You don’t normally stand directly in-front of someone and gaze into their eyes for several minutes. There are unwritten social rules where you look someone in the eye when holding a conversation, but you don’t look too long, but what is too long? There’s the cliché of gazing into your lover’s eyes adoringly, but you always glance away, you smile, laugh and flirt. So to break these rules, to gaze into FK Alexander’s eyes for the duration of the song feels both uncomfortable and an absolute privilege – who doesn’t want to break the rules? But if the eyes really are windows to the soul, can we tolerate that level of connection? This performance forces us to face our own voyeurism, in both art and everyday life – when someone isn’t looking back you can safely stare. Alexander doesn’t allow us safety – she’s staring right back. But the way she held my hand offered some comfort, a little intimacy; I hug friends and family in greeting, but there’s something particularly special about holding someone’s hand, and I only ever do that with my husband.
I was first in line for Alexander’s award winning performance, waiting outside the room, already overwhelmed by Okishima Island Tourist Association’s noise music that broke through the walls. There was a frisson; I was anticipating what would lie beyond that door, and there I was, walking in, straight to that black X on the floor, greeted by the warmth of Alexander’s smile.
Alexander and I are friends, but we drifted apart years ago, spotting each other now and then at MSP concerts, keeping in touch via social media. I watched her from a distance with that digital gaze as she burned possessions, smashed cars, pushed coal, and bled Beckett onto a wall. Her work is concerned with “wound, recovery, aggressive healing, radical wellness and noise music.” Aggressive healing. Radical wellness. This isn’t a Hollywood ending. This isn’t covering up the wound. This isn’t all better now.
It had been a pleasure seeing her blossom as an artist, but I was at a distance – protected by a screen until that night I was holding her hand, looking into eyes framed by glitter, feeling the pain of noise music as Alexander sang with Judy Garland’s last recording of Over The Rainbow. As the song reaches its crescendo, white light strobes across our bodies and this is the end – Alexander kisses me on the cheek and I return to the audience.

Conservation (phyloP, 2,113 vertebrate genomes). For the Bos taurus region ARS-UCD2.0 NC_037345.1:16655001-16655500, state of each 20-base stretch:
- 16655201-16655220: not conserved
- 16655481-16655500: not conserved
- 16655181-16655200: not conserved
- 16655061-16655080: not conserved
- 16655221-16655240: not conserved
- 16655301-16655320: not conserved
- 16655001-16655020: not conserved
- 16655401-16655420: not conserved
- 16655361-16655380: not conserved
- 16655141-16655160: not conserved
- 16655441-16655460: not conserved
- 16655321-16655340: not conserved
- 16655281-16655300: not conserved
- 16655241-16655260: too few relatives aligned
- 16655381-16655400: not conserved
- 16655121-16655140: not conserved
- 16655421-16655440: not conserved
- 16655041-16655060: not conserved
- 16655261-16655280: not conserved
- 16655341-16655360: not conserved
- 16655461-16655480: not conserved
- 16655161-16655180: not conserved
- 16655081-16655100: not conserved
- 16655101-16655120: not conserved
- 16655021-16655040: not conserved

Someone else steps up as Alexander removes her layers then puts them back on, going through the preparation each time; the ruby red shoes we all know so well, more lipstick for another cheek. She takes their ticket, holds their hand and presses the microphone to her heart. She gazes into their eyes and sings and I watch someone else in my place.
I watch, now the voyeur. Every time, the same thing: holding a stranger’s hand, gazing into their eyes, singing just for them. And I endure; I have fibromyalgia and I often struggle with sensory input like bright lights, loud sustained noise, people talking – all these things can hurt, as if I’m allergic to life. I feel the noise music reverberate through my body and I wonder if I can stay the full hour, wonder if this will send me into a flare-up. I stay, and I watch. I find myself almost addicted to the finale – every time it comes it feels like a balm, like a high. I need that high. It sends shivers through me.
Alexander has performed (I Could Go On Singing) Over The Rainbow as a 5 hour endurance piece. I think of artists and what we demand of them. Perform for us. We don’t care what it costs you. An audience of vampires. I think of the Manic Street Preachers video for If You Tolerate This Your Children Will Be Next – trapped in a room, performing the song over and over until it makes them sick. I think of They Shoot Horses Don’t They. And I think of Garland – give us that crescendo, give us that high.
“Be good, drink this,” says Dirk Bogarde to Judy’s semi-fictional character, Jenny in the film I Could Go On Singing. Be good.
“Have you come to take me home?”
“No, I’ve come to take you to the theatre.”
“I’m not going back there. I’m not going back there ever ever again.”
“They are waiting.”
“I don’t care if they’re fasting.”
“Jenny, it’s a sell-out.”
“I’m always a sell-out.”
“You promised. They’re waiting.”
“To hell with them. I can’t be spread so thin. I’m just one person. I don’t wanna be rolled out like a pastry so everybody can get a nice big bite out of me. I’m just me. I belong to myself. It’s just not worth all the deaths that I have to die. Do you think you can make me sing? I sing for myself.”
Do we enjoy seeing artists destroy themselves? We romanticise it, wallow in the gruesome details, forgetting they’re human. We worship them, then drag them down, and freeze-frame – forever young. Preserved. We can gaze upon them without the threat of a gaze returned.
In Alexander’s performance we have our poison-cure – art taken so far you suffer (but is it the art itself or the demands we make?) and art as antidote to that suffering. That’s what my need for the crescendo exemplifies – healing through art. Many years ago, when I was recovering from depression and Christianity, I was learning to live again. What I came to realise is that art makes life worth living. Art is our mirror, showing us horrors and transmuting it. Art is process, denying a beginning and an end. Art is that kiss on the cheek, both meaningless repetition and meaningful connection. Art holds tension and contradiction as gently as Alexander holds your hand. Gazing into each other’s eyes, hands clasped; you’re in this together – daring to dream.